Ducks The "Hunted Now"

EUGENE, Ore.,- Oregon has the opportunity for its first 6-0-conference start since 1926 when they take the court Wednesday versus the Washington State Cougars. That's quite a start for a team picked to finish seventh in the conference in the Pac-12 Media Poll and who lost nearly 60 percent of its scoring from a year ago.

EUGENE, Ore.,- Oregon has the opportunity for its first 6-0-conference start since 1926 when they take the court Wednesday versus the Washington State Cougars. That's quite a start for a team picked to finish seventh in the conference in the Pac-12 Media Poll and who lost nearly 60 percent of its scoring from a year ago.

The key to the unprecedented start, which has the Ducks ranked 16th in the country, is simple, according to senior E.J. Singler, the players know their roles and stick to them.

"It's the best team togetherness that we've probably had since I've been here and that's why we're winning. You've got to have that in college basketball," he said Monday.

With so much of last year's team gone to graduation or transferred, for this team to have melded together so quickly required a shared mentality, something remarkable considering the newcomers include players from Las Vegas, Houston, and Iran.

"It's just the right fit, the right players coming in. No one came in wanting to score the most points or whatever. It's just really about the win. We've been talking about that all year, not really caring who's doing what. It's just if we get the win that's all that matters," Singler said.

As evidence for that chemistry, consider these facts. Six players on the team average between eight and 11 points per game. On a team that scores at 76 point per game clip they've had just had four 20-point individual scoring nights. Five players have attempted between 133 and 179 field goals this year.

For their success to continue, perhaps those numbers will need to hold true. But just as each individual has developed their role with the team, the team itself might have to occupy a different one.

"Everyone is going to be coming for us now. We're not going to be the ones hunting other teams, we'll be the ones hunted now," said guard Johnathan Loyd.

The Ducks (16-2, 5-0) will be the Cougars' (10-8, 1-4) prey Wednesday, and for Washington State to bring Oregon down, it will take the deft shooting of center Brock Motum.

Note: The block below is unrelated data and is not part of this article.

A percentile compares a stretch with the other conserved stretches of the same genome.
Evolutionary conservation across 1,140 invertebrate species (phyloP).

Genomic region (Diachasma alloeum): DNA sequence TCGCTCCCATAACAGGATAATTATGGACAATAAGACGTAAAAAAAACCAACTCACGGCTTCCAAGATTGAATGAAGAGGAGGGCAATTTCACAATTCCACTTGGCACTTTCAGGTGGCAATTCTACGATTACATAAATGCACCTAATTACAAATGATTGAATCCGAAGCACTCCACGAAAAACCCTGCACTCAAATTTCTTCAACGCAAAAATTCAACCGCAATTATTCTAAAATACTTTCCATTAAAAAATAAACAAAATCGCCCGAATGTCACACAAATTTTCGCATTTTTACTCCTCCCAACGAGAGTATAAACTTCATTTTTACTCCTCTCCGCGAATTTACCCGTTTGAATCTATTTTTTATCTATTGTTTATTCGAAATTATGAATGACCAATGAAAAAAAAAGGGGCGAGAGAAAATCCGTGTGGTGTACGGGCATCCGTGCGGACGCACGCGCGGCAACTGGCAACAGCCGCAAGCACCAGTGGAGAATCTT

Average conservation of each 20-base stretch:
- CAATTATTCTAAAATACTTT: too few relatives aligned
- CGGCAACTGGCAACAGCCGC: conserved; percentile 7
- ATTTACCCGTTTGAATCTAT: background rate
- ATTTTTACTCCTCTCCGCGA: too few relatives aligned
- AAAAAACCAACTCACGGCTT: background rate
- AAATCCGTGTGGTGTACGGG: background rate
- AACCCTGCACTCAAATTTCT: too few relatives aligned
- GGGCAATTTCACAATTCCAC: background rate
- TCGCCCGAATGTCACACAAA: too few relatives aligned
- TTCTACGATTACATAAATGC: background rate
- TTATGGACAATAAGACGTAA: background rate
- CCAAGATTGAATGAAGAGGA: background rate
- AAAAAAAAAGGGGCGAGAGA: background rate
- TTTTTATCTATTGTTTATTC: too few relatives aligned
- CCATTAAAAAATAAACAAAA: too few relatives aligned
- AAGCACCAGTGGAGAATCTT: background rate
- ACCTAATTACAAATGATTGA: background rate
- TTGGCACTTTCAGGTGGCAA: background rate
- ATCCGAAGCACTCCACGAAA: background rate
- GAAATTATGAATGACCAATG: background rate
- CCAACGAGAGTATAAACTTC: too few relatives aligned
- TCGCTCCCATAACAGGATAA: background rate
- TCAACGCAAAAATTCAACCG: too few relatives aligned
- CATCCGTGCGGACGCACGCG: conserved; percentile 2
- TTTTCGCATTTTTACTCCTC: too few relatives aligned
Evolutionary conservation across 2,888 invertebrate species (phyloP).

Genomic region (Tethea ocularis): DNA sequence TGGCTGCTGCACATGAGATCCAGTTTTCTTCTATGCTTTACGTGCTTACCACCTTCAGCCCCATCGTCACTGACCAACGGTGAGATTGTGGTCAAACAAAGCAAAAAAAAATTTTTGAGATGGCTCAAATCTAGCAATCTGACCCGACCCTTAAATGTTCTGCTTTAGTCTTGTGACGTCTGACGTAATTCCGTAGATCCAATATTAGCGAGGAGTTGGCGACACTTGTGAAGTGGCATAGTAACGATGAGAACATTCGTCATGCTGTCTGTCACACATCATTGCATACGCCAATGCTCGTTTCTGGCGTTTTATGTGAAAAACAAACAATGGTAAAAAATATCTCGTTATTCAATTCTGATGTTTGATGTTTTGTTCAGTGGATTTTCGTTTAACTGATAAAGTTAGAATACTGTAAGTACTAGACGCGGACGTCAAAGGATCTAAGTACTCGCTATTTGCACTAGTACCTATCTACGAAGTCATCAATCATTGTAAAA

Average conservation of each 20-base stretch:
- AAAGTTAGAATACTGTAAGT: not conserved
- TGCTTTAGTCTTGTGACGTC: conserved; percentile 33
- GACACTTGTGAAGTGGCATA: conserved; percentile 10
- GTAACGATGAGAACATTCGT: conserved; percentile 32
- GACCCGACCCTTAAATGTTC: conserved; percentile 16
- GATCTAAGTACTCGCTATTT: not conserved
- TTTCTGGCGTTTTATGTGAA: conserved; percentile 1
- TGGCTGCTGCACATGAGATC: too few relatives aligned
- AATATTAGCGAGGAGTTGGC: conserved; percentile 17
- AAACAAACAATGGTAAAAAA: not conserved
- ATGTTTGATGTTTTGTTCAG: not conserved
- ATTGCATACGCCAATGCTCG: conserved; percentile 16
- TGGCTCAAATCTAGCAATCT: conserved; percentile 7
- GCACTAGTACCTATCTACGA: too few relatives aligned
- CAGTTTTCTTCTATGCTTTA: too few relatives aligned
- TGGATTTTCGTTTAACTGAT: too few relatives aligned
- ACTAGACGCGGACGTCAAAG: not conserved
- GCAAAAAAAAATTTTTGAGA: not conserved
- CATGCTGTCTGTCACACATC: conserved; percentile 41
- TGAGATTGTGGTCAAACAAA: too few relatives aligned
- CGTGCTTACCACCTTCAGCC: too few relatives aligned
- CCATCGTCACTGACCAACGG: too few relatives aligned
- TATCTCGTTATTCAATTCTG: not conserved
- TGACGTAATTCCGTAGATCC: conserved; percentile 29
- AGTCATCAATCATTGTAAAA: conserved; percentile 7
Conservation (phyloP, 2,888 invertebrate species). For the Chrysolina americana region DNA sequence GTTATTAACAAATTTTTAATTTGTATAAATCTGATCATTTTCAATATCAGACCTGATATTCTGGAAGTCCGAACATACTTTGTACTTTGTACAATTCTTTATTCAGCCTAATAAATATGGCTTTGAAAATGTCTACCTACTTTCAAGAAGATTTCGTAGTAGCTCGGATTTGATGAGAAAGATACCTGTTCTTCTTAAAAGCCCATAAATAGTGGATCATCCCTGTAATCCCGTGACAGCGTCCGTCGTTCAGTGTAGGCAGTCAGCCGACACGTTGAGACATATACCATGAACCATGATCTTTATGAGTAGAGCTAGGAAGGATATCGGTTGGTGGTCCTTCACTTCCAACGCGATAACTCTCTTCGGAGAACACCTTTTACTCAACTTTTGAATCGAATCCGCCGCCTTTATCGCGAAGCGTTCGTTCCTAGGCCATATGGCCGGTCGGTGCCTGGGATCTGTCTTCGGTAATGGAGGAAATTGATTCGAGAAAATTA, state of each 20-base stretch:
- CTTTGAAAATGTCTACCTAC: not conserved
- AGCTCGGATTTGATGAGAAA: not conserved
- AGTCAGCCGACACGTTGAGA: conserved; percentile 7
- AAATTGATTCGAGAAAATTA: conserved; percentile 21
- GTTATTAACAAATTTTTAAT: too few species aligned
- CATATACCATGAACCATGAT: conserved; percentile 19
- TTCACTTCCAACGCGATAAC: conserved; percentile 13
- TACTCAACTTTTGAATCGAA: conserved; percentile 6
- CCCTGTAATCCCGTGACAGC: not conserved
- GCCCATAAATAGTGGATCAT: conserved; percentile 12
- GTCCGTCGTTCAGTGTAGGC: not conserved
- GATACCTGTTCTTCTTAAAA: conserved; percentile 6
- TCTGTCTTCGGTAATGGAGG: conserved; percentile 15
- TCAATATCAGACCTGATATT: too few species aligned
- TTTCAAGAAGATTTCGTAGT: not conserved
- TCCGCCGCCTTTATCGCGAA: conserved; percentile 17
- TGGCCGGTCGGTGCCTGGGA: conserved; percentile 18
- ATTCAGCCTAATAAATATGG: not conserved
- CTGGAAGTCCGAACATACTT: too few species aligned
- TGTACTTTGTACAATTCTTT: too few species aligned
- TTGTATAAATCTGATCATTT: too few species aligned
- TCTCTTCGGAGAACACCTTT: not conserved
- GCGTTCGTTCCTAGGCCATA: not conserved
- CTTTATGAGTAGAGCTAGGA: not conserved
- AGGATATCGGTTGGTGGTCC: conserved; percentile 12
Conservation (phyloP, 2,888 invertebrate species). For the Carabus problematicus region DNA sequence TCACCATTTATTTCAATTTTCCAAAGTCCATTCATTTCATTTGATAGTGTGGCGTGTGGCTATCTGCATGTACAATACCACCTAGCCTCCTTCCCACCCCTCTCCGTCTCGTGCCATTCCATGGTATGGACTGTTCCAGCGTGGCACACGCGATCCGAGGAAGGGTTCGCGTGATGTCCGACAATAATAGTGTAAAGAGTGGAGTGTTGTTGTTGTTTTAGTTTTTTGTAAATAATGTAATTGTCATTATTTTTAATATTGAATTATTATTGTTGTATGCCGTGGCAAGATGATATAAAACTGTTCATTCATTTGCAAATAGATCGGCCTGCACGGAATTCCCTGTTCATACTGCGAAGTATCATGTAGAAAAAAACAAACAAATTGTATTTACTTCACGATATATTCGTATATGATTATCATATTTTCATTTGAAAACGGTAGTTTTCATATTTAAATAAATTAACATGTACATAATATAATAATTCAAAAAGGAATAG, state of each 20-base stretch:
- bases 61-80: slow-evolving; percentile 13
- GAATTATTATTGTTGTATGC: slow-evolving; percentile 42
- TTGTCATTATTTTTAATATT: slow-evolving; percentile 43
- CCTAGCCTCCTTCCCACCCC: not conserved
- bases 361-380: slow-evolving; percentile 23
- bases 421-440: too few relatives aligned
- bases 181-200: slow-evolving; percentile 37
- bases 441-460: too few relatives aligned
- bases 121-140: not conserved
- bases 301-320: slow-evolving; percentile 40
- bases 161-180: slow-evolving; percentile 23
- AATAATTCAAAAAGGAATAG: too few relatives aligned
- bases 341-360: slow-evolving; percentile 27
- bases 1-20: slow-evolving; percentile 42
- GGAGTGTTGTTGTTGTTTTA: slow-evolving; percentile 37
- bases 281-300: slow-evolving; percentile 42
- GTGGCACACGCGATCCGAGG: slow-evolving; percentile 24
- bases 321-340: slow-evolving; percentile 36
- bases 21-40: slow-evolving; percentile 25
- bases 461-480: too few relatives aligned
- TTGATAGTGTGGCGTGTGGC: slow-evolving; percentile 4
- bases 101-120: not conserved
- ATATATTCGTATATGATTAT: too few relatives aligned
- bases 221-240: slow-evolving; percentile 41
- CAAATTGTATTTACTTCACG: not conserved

Motum is arguably the conference's most skilled post player, utilizing his versatile inside-and-out game to average 19.1 points per game while shooting at a solid rate, considering the 15 shots he attempts per game.

"I've always thought Motum was one of the most underrated players in the country. He can do a lot of things on the court. He's a really difficult player to defend just because of his size and strength and he just does a lot for Washington State," Singler said.

In last year's victories over Washington State, it was Singler's job to lock down the Australian-lefty, but with Motum focusing more on his interior play, Singler isn't sure whose task it will be to match up with the Cougars' star.

"I don't know if I'll be guarding him this year, he's playing the five," Sinlger said. "Tony will probably have to guard him.

"We're really going to have to guard his left hand, because he's really good on that hand. We've got to make him use his right and make him shoot difficult shots that he's not used to."

With Motum in check, the Cougars would lean on Mike Ladd and DeVonte Lacy, both adept scorers, but only mediocre perimeter shooters.

The Ducks and Cougars face off Wednesday at 6:30 p.m. at Matthew Knight Arena. Jim Watson and Ernie Kent will have the call for the Pac-12 Network.


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